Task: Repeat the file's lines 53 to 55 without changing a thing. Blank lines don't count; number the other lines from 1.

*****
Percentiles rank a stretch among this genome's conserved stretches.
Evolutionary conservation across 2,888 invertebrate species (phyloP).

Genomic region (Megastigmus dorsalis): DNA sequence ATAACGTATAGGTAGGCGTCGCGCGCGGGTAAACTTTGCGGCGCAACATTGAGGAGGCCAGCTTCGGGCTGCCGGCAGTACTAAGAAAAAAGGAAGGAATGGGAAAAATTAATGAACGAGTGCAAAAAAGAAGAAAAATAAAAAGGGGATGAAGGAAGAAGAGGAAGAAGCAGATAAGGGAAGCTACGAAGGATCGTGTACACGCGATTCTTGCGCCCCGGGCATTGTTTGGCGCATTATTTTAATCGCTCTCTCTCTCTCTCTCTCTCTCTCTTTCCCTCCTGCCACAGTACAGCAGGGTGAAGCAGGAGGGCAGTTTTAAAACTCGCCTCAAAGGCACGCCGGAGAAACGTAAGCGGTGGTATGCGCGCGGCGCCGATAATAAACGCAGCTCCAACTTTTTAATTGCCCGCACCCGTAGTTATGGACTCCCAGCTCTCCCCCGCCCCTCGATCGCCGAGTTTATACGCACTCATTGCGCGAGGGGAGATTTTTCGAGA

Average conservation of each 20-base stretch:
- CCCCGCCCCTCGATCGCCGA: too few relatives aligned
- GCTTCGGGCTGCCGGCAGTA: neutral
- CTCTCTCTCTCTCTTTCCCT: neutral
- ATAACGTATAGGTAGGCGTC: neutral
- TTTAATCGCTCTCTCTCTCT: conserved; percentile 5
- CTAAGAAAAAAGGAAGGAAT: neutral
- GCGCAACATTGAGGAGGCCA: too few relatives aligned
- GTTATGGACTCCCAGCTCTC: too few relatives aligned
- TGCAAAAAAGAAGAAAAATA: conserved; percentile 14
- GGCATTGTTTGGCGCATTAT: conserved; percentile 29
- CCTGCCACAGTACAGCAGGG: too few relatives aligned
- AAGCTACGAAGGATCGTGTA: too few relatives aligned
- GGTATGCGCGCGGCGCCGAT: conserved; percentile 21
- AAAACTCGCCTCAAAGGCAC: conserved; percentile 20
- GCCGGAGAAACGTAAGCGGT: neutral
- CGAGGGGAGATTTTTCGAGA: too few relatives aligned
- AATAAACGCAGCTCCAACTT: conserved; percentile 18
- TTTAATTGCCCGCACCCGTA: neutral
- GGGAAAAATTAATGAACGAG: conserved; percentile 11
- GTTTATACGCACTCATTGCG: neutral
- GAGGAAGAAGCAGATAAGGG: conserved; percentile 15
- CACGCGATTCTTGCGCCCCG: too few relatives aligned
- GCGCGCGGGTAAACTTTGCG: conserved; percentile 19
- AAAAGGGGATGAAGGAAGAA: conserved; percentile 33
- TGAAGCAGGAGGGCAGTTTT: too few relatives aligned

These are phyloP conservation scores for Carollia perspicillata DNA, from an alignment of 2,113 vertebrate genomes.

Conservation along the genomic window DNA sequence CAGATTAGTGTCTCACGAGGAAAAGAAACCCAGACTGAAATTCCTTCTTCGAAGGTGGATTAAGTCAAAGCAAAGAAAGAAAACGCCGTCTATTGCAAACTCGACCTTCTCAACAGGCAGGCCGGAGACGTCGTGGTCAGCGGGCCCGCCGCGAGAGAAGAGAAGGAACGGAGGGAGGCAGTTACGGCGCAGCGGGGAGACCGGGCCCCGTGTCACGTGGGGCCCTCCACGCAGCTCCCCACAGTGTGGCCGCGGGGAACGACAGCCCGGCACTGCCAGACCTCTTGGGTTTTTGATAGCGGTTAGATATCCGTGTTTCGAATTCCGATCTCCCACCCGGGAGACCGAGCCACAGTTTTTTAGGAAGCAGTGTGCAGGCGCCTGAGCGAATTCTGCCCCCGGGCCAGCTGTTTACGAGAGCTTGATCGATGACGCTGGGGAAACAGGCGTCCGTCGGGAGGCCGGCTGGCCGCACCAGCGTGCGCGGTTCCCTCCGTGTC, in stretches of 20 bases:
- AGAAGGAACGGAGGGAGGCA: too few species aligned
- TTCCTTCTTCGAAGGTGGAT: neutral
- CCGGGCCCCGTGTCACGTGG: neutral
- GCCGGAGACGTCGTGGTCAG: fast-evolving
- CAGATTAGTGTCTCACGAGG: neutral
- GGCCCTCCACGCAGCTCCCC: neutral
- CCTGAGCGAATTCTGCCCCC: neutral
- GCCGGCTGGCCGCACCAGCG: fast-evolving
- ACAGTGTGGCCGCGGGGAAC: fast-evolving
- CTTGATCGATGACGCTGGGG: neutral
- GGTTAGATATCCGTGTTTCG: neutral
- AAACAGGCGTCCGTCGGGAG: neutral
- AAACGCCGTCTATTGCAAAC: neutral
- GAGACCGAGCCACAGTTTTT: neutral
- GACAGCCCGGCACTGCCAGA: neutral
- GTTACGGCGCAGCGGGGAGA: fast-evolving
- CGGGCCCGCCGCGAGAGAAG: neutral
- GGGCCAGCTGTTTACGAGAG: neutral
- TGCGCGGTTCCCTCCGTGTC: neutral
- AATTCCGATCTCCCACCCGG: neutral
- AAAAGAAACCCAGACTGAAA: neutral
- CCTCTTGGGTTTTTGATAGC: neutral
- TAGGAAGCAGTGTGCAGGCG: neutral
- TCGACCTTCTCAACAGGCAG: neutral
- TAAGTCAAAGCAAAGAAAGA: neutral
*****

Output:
- CCTCTTGGGTTTTTGATAGC: neutral
- TAGGAAGCAGTGTGCAGGCG: neutral
- TCGACCTTCTCAACAGGCAG: neutral